I had dated some Persian men before, and…when I began to look back on my own dating [experiences], it became a really great source of narrative tension and drama, comedy and romance. As I continued to research, there are a lot of wonderful similarities between the two cultures and, at least here in southern California, Iranian Americans tend to be more insular, black people live in their communities and never the ‘twain meet, it became a really great story to talk about my city that I grew up in and people in my city that never get seen on screen.

You mentioned Swirling; since the book discusses interracial relationships, what do you think America needs to know to become more educated about interracial relationships?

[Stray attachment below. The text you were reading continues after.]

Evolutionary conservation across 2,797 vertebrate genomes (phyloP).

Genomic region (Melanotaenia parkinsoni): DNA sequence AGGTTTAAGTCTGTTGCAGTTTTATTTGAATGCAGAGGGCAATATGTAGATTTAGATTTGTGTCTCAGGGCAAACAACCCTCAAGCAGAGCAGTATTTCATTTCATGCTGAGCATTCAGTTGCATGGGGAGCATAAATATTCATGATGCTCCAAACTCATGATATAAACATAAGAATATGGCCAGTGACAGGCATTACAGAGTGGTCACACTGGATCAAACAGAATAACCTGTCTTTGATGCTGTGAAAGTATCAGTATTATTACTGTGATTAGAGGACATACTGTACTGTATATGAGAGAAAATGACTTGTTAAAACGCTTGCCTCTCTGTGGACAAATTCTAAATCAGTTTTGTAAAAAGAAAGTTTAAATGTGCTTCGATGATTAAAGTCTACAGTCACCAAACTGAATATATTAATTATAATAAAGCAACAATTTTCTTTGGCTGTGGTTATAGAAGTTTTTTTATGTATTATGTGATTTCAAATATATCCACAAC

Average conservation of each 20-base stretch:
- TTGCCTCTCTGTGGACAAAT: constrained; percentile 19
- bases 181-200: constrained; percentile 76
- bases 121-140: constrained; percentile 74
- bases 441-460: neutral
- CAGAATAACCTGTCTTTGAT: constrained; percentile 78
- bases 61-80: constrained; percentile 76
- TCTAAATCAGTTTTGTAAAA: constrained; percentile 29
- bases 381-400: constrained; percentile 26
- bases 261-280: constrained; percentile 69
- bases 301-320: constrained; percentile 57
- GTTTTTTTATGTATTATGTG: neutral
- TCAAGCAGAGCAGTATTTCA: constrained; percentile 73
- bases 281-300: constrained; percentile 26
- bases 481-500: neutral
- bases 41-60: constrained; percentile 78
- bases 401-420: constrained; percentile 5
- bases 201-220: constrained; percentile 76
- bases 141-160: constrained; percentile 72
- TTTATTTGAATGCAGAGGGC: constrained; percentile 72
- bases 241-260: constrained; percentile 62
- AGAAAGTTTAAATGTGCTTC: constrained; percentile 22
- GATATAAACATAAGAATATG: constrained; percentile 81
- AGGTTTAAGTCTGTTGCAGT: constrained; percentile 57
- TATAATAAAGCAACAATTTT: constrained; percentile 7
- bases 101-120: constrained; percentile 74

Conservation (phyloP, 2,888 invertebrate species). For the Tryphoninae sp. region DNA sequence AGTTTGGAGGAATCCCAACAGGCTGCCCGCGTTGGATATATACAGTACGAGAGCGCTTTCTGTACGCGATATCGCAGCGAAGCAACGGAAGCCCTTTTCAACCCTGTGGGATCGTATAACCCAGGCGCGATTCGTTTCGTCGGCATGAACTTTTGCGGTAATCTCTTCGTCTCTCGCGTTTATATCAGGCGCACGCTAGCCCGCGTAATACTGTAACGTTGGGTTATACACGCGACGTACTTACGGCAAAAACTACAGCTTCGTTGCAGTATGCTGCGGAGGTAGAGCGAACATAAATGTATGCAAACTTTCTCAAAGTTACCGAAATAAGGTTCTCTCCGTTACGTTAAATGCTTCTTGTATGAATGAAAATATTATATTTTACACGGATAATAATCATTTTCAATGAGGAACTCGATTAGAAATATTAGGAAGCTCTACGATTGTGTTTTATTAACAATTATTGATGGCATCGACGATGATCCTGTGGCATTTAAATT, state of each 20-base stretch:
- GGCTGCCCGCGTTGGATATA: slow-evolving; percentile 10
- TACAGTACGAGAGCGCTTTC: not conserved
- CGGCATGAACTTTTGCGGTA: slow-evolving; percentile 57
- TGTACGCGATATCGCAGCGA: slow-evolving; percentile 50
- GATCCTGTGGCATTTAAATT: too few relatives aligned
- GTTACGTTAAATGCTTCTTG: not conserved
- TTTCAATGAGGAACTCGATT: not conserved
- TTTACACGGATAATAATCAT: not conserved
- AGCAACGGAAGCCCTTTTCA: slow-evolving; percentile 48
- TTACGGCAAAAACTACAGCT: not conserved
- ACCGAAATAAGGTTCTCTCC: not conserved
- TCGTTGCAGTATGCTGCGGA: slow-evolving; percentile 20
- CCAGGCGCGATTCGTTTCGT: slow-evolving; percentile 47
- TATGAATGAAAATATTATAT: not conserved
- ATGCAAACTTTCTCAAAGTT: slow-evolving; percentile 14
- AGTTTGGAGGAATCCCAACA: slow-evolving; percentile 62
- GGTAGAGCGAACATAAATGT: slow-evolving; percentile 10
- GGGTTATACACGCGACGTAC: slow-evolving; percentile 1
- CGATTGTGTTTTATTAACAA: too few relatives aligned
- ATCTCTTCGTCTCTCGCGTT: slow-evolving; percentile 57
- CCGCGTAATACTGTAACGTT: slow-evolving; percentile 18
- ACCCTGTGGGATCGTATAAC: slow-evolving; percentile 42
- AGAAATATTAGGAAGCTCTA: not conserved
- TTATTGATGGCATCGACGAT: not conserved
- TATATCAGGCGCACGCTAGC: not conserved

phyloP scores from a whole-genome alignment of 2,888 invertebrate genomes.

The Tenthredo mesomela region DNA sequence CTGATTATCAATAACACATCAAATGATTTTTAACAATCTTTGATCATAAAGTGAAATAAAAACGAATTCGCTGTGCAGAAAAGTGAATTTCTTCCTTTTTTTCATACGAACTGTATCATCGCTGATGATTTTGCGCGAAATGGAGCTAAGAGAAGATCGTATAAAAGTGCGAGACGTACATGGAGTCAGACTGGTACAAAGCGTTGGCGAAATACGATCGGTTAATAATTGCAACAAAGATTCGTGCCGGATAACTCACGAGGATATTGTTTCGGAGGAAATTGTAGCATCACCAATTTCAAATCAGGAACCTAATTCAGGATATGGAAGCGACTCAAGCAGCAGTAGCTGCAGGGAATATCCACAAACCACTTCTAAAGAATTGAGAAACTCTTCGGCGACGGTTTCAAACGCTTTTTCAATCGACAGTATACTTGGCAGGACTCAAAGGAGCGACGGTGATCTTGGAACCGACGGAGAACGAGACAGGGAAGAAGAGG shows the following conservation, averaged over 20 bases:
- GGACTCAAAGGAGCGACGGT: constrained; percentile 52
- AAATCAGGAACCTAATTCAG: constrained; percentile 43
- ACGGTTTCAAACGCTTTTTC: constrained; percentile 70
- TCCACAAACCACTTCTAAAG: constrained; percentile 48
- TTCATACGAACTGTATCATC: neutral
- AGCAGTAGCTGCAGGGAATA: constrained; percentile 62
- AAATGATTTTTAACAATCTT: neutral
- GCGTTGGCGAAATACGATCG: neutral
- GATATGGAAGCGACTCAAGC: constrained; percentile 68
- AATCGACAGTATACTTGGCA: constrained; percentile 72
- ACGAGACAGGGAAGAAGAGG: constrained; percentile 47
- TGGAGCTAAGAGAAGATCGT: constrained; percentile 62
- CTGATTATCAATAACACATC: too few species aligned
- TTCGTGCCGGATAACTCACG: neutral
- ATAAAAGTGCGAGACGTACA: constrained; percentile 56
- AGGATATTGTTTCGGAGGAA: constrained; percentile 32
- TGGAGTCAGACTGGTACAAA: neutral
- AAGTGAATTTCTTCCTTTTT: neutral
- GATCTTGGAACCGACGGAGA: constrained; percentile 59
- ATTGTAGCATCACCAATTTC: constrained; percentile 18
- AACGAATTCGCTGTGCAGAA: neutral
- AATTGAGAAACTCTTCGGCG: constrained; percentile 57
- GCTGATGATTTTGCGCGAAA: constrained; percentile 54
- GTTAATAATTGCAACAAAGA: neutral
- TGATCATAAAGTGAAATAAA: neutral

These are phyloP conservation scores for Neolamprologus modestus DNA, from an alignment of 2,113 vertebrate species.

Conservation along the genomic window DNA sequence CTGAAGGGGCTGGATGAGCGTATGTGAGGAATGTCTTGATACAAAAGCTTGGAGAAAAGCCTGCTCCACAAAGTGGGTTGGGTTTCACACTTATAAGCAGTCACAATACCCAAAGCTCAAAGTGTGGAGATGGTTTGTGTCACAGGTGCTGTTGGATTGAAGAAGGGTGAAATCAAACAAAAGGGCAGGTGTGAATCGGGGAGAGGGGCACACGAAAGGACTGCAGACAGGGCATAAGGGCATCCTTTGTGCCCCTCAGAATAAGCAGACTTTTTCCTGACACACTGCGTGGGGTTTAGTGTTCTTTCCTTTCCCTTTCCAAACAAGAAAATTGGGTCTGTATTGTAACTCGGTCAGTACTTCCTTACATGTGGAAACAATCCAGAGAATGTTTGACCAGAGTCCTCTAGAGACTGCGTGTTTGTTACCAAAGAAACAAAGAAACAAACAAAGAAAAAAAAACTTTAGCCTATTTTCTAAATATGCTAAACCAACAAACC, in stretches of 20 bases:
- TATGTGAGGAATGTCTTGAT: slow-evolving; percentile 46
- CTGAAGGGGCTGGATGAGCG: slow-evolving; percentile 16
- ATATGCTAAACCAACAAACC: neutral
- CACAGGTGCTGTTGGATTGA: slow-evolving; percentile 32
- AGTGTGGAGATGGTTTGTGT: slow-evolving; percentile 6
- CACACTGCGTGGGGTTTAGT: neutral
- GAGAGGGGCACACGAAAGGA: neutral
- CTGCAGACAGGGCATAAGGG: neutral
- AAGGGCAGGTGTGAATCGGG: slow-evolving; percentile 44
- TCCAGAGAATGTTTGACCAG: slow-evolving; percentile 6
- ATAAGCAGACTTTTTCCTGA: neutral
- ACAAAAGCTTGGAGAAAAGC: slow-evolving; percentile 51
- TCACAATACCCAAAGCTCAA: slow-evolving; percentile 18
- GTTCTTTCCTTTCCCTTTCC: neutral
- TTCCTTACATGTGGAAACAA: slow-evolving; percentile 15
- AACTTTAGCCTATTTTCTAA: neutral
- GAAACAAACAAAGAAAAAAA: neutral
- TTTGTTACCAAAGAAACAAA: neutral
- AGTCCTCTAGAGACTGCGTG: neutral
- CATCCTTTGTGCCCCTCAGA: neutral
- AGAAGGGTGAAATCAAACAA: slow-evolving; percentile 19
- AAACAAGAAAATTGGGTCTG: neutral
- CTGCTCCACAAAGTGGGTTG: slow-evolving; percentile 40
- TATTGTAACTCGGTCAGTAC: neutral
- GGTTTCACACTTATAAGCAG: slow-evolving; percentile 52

I think that swirling has become a hot topic because we are seeing the demographic shifts of our people. We are more a multicultural, multiracial America and globally, people are intermixing and intermarrying. You look at films like My Big Fat Greek Wedding, and how that was really popular; it’s not lost on pop culture that these things are happening in our own world. I think the thing I wanted to bring to the table was a different dynamic that you haven’t seen. I think with Swirling as a book, it became interesting in that it invited black women to open up their options. Many times, the books we had read previously and that I had seen were very regal-focused or focused on biology or the dearth of black men.